Talk about a change in bedside manner.
In a presentation to members of City Council Wednesday, hospital administrators from Denver Health publicly acknowledged for the first time that their ambulance response times are not meeting national standards.
The admissions, however subtle, came as the task force convened by Katharine Archuletta, an aide to Mayor John Hickenlooper, laid out plans for how the hospital, fire department and Denver's 911 system will work together to meet goals set by the National Fire Protection Association.
Even some of hospital's harshest critics, such as local paramedic union president Bob Petre, seemed pleasantly surprised by the turn-around. After all, the task force was stacked with many of the same people who oversaw the systematic neutering of the annual contract that the city keeps with the hospital for ambulances services.
When the Auditor's Office released a scathing report of the city's emergency medical response times last December, Denver Health issued a 39-page rebuttal that, among other things, questioned whether the city even had the power to impose standards on the hospital, a public/private authority.
Three months later, Denver Health Medical Director Chris Colwell, COO Stephanie Thomas and CEO Patricia Gabow are no longer questioning the Auditor's findings that average response times have risen to nearly sixteen minutes 90 percent of the time for ambulances and 10.5 minutes 90 percent of the time for Denver Fire.
These results are not far from what Westword came up with last summer when we began looking into the hospital's fuzzy math with response times.
They are pledging to reduce the time it takes for Advance Life Support (ALS) ambulances to arrive on scene to ten minutes and 29 seconds 90 percent of the time. The fire department's Basic Life Support (BLS) services will be have a 90 percent benchmark of six minutes and thirty seconds. They hope to have reached these goals by the end of the year.
And rather than just measuring time from moment of an emergency vehicle is dispatched until its arrival at the scene -- as agencies did before -- the clock on the "Denver National Fire Protection Standard" will start the moment the call is answered at the 911 call center. This will allow analysts to monitor how the entire response system is performing as a whole and encourage inter-agency cooperation. The task force is also looking to save valuable seconds by streamlining the process by which calls are taken.
The most significant development, however, was Denver Health's pledge to do away with its BLS ambulances, which are staffed by Emergency Medical Technicians, and replace them with ALS ambulances staffed by two paramedics. The organization says it has already hired eight new paramedics at an extra cost of $500,000 and is beginning programs to recruit more.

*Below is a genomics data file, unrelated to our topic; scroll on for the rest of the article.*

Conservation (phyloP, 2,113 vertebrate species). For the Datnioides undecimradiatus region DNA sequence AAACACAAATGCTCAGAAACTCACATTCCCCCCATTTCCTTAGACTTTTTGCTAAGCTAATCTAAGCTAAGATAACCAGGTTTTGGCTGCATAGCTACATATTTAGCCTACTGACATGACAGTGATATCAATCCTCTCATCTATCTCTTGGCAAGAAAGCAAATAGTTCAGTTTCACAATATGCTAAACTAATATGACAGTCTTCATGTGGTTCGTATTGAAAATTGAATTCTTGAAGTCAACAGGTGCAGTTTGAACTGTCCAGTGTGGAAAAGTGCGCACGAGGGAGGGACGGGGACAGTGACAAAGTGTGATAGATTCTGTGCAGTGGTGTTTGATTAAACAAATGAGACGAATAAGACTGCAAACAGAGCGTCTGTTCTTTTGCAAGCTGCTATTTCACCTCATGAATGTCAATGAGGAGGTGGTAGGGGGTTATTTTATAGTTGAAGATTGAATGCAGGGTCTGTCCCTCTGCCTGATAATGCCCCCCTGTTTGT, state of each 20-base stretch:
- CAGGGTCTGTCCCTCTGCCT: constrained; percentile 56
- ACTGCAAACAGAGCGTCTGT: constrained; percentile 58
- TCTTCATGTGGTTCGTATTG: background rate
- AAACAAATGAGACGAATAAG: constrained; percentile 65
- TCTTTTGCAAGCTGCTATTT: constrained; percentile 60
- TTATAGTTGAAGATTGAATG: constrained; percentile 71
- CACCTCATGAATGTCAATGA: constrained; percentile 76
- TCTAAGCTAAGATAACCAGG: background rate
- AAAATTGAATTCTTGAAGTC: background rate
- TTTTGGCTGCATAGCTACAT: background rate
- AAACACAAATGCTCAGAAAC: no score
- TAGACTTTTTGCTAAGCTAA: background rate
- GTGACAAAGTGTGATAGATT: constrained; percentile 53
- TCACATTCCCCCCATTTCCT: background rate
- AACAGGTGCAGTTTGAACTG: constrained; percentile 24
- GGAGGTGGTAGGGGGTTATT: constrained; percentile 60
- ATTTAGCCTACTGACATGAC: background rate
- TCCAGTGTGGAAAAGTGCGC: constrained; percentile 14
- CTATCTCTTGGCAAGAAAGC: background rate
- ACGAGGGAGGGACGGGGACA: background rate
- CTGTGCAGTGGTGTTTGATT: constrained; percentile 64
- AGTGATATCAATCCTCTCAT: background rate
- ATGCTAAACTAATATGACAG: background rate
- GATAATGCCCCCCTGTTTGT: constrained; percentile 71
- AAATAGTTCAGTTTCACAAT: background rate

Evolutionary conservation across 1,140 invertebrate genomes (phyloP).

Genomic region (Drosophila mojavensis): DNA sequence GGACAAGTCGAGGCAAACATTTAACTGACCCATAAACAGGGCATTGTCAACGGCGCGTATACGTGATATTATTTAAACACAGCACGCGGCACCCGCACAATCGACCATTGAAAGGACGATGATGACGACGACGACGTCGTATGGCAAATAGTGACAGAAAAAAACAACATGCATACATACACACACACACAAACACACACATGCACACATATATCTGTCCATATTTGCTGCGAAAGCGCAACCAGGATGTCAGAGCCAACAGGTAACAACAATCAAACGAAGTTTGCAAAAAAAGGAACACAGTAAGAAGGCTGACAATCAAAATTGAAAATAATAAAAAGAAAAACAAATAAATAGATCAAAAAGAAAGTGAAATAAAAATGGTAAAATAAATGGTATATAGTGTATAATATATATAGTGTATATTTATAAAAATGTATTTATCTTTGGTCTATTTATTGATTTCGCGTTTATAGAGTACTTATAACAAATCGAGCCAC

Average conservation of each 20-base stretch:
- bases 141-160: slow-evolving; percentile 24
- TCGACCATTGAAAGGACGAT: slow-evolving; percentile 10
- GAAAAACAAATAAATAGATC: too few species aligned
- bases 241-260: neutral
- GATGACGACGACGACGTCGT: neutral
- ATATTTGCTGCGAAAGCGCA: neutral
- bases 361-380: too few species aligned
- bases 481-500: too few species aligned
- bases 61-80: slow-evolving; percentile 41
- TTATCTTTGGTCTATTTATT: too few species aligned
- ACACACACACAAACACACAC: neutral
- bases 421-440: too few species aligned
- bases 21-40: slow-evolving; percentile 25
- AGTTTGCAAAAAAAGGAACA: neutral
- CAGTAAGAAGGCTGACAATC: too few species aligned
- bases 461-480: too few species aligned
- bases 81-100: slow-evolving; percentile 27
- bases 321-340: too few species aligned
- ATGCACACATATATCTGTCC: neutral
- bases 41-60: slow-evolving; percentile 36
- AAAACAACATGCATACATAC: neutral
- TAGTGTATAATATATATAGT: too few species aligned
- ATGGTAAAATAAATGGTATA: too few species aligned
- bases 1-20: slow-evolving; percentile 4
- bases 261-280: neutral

Along with having an ambulance stationed at Denver International Airport, the hope is that more rigs on the streets will fill the gap during periods of high call volume, when it has sometimes taken ambulances thirty minutes or more to arrive on scene.
The agencies will be providing monthly reports to certain city council members and will give quarterly reports to the ERMS Monitoring Group, which is comprised of seven officials from the city council and the Department of Environmental Health. Archuletta says that ultimately it will fall to the Mayor's office to hold all the agencies accountable -- hopefully this oversight will be more significant than it has been in the past.
The media attention the subject has garnered -- particularly 7News' excellent thirty-minute special investigating ambulance response times to DIA -- has given would-be regulators the bureaucratic leverage to finally hold some feet to the fire.
Councilman Michael Hancock, who has long been pushing the issue, congratulated the task force on their progress. But he chided leaders of the group for essentially freezing out the Paramedic Union from the process. Apparently, some things take longer to thaw than others.
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"I think that if [the hospital] does all the things they say, it will be good," says Petre. He hopes that the new contract, which is being drafted by city attorneys, should include the specific response times for Denver Health to meet and that all results should be made available to the public.
City Auditor Dennis Gallagher is also skeptical of Denver Health's many promises, given what he has perceived as the agency's "lack of transparency and accountability."
Which begs the question: If Denver Health is agreeing with the Auditor's findings that the hospital has been in violation of city contracts, utilized "data scrubbing" to jettison longer calls, and allowed its response times to bloat to unacceptable and dangerous lengths, then how is it that none of the people responsible for the numbers are being held accountable?
That would be one response worth getting.